South Dakota Gov. Dennis Daugaard has affixed his signature to a bill that would allow faith-based adoption agencies to refuse placing children with same-sex couples.
Senate Bill 149, signed by the governor last Friday, grants a religious exemption to taxpayer-funded adoption and foster-care agencies, which allows them to deny child placement to unmarried or same-sex couples based on religious objections.
"I'm worried that a child placement agency may make what is in the best interest of the child a correct decision but be subject to a lawsuit by someone who has a little bit of a leg up by virtue of being in a protective class," said Daugaard, as reported by Life Site News. "And if we can forestall that with this legislation then I'm willing to do that," he added.
Adoption agencies in Massachusetts, California, Illinois and Washington D.C. have voluntarily shut down after the states enacted laws that prohibited discrimination based on sexual orientation. Sen. Alan Solano (R-District 32), the sponsor of the bill, said he wanted to prevent the same thing from happening in South Dakota.
According to a report from Church Militant, the law would protect faith-based adoption and foster care agencies from adverse state actions including loss of state funding, loss of tax-exemptions, imposition of fines, revoked licenses and cancellation of contracts.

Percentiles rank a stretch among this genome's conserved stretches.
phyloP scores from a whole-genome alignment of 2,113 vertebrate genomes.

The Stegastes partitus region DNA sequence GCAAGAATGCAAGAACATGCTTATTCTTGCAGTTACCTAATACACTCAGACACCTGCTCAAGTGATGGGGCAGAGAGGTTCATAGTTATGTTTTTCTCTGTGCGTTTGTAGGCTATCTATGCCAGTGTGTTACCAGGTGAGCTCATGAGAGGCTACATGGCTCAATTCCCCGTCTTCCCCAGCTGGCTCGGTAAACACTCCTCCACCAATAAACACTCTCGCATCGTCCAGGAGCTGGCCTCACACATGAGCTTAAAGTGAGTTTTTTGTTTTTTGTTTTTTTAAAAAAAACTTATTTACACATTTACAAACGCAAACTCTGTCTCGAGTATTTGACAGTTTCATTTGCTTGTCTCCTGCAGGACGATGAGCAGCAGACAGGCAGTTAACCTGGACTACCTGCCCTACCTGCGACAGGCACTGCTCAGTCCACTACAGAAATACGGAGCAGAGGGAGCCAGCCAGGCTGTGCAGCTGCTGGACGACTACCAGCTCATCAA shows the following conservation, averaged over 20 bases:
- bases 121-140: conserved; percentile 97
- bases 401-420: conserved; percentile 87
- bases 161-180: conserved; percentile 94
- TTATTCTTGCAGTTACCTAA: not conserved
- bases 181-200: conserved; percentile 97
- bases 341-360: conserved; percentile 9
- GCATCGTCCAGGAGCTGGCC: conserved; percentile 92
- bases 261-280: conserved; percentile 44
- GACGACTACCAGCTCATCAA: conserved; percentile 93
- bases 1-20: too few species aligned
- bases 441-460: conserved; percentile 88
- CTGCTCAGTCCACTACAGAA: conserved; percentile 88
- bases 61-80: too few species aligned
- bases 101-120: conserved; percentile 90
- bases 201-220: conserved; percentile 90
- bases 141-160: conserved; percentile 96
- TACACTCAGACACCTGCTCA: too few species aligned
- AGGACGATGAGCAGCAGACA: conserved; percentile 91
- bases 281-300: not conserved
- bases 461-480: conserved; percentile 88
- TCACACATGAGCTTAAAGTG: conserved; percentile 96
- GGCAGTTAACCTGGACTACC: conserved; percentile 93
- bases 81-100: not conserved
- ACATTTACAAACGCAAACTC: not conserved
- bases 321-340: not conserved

Laura Durso, vice president of LGBT research and communications at the Center for American Progress, said that the legislation is "shamefully targeting LGBT parents and vulnerable kids."
The Human Rights Campaign (HRC) expressed its concern that the law would be used to discriminate against interracial couples and also allow "state-funded adoption and foster care agencies to discriminate against LGBTQ youth in their care."
The South Dakota Family Policy Council (SDFPC) explained that faith-based adoption agencies currently do not receive state funds for child placement services. The organization contended that the law would protect the adoption agencies from being forced to choose between closing or abandoning their religious belief.
James Kinyon, executive director of Catholic Social Services in Rapid City, said that the legislation "allows us to do what we can for the common good" without the fear of being punished by the government.
Similar laws have been passed in Michigan, North Dakota and Virginia. Lawmakers in Alabama, Texas and Oklahoma are also considering similar bills this year.